**Mathematics** is the **language** of **science**. It is the **art** of **problem-solving**. And if we care to look closely enough at the world around us, we will be amazed at the mathematics at play. It is my hope as your professor that you will take from this class a newfound appreciation of how mathematics fits into your world. Whether you are interested in the microscopic cells and chemical reactions occuring in your body, the local geography of the beautiful Upper Peninsula of Michigan, the global changes in our climate, the large-scale behavior of our universe, or maybe you are just interested in playing video games and listening to music - all of these things can be better understood, better explained, better appreciated with mathematics.

The catch is, however, that it takes a lot of work to understand the math behind the world. But the rewards are exponentially greater than the pain required to learn something new. This semester you will learn a lot of new mathematics and you will perhaps be surprised to see how far it will take you toward understanding your world a bit better.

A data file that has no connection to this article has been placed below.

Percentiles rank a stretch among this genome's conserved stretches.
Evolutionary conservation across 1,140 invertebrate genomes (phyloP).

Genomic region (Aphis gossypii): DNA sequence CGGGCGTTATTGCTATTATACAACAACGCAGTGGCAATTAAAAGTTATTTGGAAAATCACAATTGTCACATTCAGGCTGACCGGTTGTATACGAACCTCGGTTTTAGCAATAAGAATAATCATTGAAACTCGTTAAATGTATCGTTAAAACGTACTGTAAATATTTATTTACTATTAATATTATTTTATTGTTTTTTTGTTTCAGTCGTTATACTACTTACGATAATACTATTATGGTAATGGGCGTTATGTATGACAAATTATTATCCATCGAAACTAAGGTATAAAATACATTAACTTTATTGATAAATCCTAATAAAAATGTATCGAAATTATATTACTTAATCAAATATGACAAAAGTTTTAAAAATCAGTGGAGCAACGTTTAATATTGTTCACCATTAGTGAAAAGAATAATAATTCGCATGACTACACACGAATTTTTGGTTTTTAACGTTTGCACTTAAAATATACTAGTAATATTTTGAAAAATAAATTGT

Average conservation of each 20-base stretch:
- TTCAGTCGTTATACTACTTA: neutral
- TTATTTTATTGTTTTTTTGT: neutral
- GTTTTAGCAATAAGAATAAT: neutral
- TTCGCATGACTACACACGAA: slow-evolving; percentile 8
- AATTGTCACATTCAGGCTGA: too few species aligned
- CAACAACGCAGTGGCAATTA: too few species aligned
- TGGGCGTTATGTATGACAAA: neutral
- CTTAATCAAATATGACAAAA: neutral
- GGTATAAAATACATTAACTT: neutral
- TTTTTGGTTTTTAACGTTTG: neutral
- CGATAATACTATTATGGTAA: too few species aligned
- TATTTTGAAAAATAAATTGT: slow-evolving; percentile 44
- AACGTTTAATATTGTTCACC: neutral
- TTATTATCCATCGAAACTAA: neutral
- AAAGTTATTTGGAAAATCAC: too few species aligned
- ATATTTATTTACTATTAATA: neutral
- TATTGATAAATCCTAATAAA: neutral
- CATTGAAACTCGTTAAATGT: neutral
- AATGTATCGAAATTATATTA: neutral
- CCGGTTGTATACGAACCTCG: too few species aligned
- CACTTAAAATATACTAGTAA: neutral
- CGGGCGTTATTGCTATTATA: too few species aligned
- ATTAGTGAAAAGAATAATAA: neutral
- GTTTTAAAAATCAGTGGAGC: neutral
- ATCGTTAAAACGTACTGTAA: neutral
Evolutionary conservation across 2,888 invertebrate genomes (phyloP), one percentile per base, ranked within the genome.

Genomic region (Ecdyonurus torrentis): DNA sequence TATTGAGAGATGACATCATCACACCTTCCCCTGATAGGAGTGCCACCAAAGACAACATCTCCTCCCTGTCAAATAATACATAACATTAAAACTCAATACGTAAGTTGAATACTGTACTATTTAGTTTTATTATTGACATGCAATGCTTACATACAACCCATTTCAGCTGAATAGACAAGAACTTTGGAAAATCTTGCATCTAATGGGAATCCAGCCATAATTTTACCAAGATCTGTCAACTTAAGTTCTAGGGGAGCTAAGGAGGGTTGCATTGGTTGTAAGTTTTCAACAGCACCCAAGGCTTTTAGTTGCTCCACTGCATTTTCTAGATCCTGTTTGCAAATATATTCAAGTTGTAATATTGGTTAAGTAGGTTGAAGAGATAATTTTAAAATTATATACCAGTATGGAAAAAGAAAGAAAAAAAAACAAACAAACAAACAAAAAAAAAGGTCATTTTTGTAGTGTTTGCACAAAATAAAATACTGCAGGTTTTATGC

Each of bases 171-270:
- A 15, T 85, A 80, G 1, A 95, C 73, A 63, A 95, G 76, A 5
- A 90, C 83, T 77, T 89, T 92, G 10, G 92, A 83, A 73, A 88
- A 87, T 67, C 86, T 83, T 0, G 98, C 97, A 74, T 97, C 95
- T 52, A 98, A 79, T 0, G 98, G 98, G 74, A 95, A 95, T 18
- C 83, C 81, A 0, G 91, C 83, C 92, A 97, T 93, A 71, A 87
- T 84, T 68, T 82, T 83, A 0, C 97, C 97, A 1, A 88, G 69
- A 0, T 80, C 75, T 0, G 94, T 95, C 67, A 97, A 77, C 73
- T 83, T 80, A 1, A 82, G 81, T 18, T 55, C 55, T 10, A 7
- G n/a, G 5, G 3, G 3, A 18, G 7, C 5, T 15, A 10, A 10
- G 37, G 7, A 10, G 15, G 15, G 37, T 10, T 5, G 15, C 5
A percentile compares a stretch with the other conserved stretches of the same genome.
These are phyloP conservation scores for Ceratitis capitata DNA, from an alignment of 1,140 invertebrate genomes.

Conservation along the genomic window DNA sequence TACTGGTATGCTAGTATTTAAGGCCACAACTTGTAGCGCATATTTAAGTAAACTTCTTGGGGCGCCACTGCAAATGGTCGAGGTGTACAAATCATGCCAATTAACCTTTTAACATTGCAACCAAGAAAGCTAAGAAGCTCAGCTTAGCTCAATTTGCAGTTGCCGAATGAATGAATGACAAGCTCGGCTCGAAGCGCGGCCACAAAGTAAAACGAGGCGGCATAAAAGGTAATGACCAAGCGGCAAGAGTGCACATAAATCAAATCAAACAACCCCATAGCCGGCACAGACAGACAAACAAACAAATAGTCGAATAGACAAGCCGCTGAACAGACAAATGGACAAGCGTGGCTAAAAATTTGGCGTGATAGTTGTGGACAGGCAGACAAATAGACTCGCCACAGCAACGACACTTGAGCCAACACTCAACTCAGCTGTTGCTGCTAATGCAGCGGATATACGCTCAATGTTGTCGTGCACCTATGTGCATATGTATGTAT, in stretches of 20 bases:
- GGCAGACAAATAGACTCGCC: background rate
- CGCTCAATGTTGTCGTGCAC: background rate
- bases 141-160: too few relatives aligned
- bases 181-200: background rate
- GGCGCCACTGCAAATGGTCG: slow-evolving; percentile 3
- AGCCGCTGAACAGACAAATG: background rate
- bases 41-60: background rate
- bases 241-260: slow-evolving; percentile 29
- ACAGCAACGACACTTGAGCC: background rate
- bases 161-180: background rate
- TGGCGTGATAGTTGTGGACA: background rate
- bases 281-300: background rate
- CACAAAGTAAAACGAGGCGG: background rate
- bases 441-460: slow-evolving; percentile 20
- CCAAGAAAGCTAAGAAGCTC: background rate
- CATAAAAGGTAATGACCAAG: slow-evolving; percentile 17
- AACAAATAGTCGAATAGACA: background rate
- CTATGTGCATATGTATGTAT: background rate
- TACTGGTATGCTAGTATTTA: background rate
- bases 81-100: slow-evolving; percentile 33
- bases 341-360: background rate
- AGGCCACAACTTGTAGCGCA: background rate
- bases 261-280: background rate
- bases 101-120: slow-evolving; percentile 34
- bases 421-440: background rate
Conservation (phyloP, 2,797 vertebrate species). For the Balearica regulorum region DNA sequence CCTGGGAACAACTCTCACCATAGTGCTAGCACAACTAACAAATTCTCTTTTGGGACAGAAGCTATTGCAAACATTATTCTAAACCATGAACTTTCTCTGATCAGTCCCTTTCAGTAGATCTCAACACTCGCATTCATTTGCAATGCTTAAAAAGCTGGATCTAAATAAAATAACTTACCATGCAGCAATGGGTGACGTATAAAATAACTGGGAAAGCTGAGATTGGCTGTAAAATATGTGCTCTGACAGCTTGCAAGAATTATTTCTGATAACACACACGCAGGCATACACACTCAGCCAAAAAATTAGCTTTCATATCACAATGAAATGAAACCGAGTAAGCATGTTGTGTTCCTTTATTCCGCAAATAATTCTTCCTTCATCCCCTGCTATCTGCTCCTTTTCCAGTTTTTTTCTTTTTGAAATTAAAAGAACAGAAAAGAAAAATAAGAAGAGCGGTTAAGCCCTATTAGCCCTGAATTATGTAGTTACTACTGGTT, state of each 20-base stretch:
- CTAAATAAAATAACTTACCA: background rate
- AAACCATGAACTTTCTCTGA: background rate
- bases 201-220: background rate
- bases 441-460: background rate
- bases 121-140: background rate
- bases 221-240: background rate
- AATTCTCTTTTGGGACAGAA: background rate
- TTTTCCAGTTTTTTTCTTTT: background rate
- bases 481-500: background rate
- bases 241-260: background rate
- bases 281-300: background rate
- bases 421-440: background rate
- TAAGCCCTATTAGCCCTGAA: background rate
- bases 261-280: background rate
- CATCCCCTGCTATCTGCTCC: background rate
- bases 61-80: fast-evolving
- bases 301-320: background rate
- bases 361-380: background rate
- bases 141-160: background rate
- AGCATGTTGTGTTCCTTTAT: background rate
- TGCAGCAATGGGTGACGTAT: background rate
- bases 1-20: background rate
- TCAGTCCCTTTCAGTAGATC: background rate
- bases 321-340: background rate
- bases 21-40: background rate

By the end of this course you will be prepared for calculus. This means that in this course you will manipulate mathematical statements and solve mathematics problems. We will also graph functions and learn several equation solving techniques. We will use exponents, logarithms and trigonometric equations to solve *real-world* problems and measure natural objects and phenomena. Perhaps more importantly, you will gain an appreciation of the presence of mathematics in our daily lives.

__Math is not a spectator sport__. You will have to get your hands dirty and it will not always be easy. There are many resources available to help you via the links on right.

The links above contain updated information, such as the syllabus which contains information on prerequisites, grading policy, homework, study resources and a tentative course calender.

Want free sources to freshen up your algebra? Look here.